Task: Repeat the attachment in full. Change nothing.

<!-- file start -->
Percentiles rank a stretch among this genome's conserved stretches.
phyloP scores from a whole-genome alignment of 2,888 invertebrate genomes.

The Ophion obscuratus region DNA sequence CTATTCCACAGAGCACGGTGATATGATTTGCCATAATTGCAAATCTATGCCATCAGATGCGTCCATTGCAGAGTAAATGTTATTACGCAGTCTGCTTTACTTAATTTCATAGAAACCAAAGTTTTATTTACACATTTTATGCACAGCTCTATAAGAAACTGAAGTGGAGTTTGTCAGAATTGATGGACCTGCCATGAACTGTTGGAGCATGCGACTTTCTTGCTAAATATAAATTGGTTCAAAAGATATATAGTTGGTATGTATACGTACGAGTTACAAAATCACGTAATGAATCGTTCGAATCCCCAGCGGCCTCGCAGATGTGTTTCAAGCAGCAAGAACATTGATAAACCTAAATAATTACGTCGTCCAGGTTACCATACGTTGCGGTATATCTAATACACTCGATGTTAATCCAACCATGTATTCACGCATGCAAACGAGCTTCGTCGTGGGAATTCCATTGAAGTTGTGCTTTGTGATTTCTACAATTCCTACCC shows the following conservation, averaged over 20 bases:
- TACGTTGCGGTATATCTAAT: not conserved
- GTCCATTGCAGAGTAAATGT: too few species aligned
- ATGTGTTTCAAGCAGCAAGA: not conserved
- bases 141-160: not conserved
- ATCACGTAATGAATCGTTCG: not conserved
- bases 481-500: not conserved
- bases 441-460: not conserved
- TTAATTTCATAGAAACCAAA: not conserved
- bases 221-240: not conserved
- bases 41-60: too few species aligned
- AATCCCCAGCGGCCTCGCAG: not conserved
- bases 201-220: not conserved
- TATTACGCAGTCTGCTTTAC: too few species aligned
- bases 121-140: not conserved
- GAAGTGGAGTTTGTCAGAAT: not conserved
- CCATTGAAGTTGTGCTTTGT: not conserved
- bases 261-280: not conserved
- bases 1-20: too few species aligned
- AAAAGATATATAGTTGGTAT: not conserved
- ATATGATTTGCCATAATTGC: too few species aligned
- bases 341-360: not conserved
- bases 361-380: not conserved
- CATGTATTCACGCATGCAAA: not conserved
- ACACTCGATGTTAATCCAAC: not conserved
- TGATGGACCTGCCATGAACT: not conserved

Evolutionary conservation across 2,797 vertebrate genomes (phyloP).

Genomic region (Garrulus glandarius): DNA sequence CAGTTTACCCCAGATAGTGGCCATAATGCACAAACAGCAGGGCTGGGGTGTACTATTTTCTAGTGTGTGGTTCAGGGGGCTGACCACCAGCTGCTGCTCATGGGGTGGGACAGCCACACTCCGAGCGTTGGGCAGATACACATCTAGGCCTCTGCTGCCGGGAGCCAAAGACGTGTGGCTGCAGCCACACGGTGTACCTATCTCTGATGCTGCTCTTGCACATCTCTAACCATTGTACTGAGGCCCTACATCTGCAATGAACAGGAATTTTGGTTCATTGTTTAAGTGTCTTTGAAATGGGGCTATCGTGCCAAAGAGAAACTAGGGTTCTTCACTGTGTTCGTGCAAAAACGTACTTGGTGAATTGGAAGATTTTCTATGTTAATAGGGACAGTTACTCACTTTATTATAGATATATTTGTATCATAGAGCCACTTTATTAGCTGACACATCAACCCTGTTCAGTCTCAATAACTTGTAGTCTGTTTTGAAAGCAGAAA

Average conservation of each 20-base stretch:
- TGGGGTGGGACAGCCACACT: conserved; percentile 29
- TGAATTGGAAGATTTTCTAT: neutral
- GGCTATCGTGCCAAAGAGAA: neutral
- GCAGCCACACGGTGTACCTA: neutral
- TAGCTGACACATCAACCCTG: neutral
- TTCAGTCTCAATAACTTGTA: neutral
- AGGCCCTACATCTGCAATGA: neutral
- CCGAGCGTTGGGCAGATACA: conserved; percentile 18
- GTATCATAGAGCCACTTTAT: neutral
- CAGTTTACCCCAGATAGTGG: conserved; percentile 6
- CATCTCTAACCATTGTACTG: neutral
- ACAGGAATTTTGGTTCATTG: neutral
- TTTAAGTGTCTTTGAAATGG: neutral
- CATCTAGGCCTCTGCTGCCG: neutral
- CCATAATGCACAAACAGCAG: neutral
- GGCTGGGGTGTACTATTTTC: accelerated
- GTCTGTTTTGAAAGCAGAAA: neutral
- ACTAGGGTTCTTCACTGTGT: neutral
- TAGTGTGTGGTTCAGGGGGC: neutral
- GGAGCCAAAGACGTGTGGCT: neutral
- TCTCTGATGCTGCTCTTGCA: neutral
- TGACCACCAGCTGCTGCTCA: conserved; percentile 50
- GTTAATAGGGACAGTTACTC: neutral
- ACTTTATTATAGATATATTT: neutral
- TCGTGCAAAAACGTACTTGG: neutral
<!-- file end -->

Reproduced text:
Percentiles rank a stretch among this genome's conserved stretches.
phyloP scores from a whole-genome alignment of 2,888 invertebrate genomes.

The Ophion obscuratus region DNA sequence CTATTCCACAGAGCACGGTGATATGATTTGCCATAATTGCAAATCTATGCCATCAGATGCGTCCATTGCAGAGTAAATGTTATTACGCAGTCTGCTTTACTTAATTTCATAGAAACCAAAGTTTTATTTACACATTTTATGCACAGCTCTATAAGAAACTGAAGTGGAGTTTGTCAGAATTGATGGACCTGCCATGAACTGTTGGAGCATGCGACTTTCTTGCTAAATATAAATTGGTTCAAAAGATATATAGTTGGTATGTATACGTACGAGTTACAAAATCACGTAATGAATCGTTCGAATCCCCAGCGGCCTCGCAGATGTGTTTCAAGCAGCAAGAACATTGATAAACCTAAATAATTACGTCGTCCAGGTTACCATACGTTGCGGTATATCTAATACACTCGATGTTAATCCAACCATGTATTCACGCATGCAAACGAGCTTCGTCGTGGGAATTCCATTGAAGTTGTGCTTTGTGATTTCTACAATTCCTACCC shows the following conservation, averaged over 20 bases:
- TACGTTGCGGTATATCTAAT: not conserved
- GTCCATTGCAGAGTAAATGT: too few species aligned
- ATGTGTTTCAAGCAGCAAGA: not conserved
- bases 141-160: not conserved
- ATCACGTAATGAATCGTTCG: not conserved
- bases 481-500: not conserved
- bases 441-460: not conserved
- TTAATTTCATAGAAACCAAA: not conserved
- bases 221-240: not conserved
- bases 41-60: too few species aligned
- AATCCCCAGCGGCCTCGCAG: not conserved
- bases 201-220: not conserved
- TATTACGCAGTCTGCTTTAC: too few species aligned
- bases 121-140: not conserved
- GAAGTGGAGTTTGTCAGAAT: not conserved
- CCATTGAAGTTGTGCTTTGT: not conserved
- bases 261-280: not conserved
- bases 1-20: too few species aligned
- AAAAGATATATAGTTGGTAT: not conserved
- ATATGATTTGCCATAATTGC: too few species aligned
- bases 341-360: not conserved
- bases 361-380: not conserved
- CATGTATTCACGCATGCAAA: not conserved
- ACACTCGATGTTAATCCAAC: not conserved
- TGATGGACCTGCCATGAACT: not conserved

Evolutionary conservation across 2,797 vertebrate genomes (phyloP).

Genomic region (Garrulus glandarius): DNA sequence CAGTTTACCCCAGATAGTGGCCATAATGCACAAACAGCAGGGCTGGGGTGTACTATTTTCTAGTGTGTGGTTCAGGGGGCTGACCACCAGCTGCTGCTCATGGGGTGGGACAGCCACACTCCGAGCGTTGGGCAGATACACATCTAGGCCTCTGCTGCCGGGAGCCAAAGACGTGTGGCTGCAGCCACACGGTGTACCTATCTCTGATGCTGCTCTTGCACATCTCTAACCATTGTACTGAGGCCCTACATCTGCAATGAACAGGAATTTTGGTTCATTGTTTAAGTGTCTTTGAAATGGGGCTATCGTGCCAAAGAGAAACTAGGGTTCTTCACTGTGTTCGTGCAAAAACGTACTTGGTGAATTGGAAGATTTTCTATGTTAATAGGGACAGTTACTCACTTTATTATAGATATATTTGTATCATAGAGCCACTTTATTAGCTGACACATCAACCCTGTTCAGTCTCAATAACTTGTAGTCTGTTTTGAAAGCAGAAA

Average conservation of each 20-base stretch:
- TGGGGTGGGACAGCCACACT: conserved; percentile 29
- TGAATTGGAAGATTTTCTAT: neutral
- GGCTATCGTGCCAAAGAGAA: neutral
- GCAGCCACACGGTGTACCTA: neutral
- TAGCTGACACATCAACCCTG: neutral
- TTCAGTCTCAATAACTTGTA: neutral
- AGGCCCTACATCTGCAATGA: neutral
- CCGAGCGTTGGGCAGATACA: conserved; percentile 18
- GTATCATAGAGCCACTTTAT: neutral
- CAGTTTACCCCAGATAGTGG: conserved; percentile 6
- CATCTCTAACCATTGTACTG: neutral
- ACAGGAATTTTGGTTCATTG: neutral
- TTTAAGTGTCTTTGAAATGG: neutral
- CATCTAGGCCTCTGCTGCCG: neutral
- CCATAATGCACAAACAGCAG: neutral
- GGCTGGGGTGTACTATTTTC: accelerated
- GTCTGTTTTGAAAGCAGAAA: neutral
- ACTAGGGTTCTTCACTGTGT: neutral
- TAGTGTGTGGTTCAGGGGGC: neutral
- GGAGCCAAAGACGTGTGGCT: neutral
- TCTCTGATGCTGCTCTTGCA: neutral
- TGACCACCAGCTGCTGCTCA: conserved; percentile 50
- GTTAATAGGGACAGTTACTC: neutral
- ACTTTATTATAGATATATTT: neutral
- TCGTGCAAAAACGTACTTGG: neutral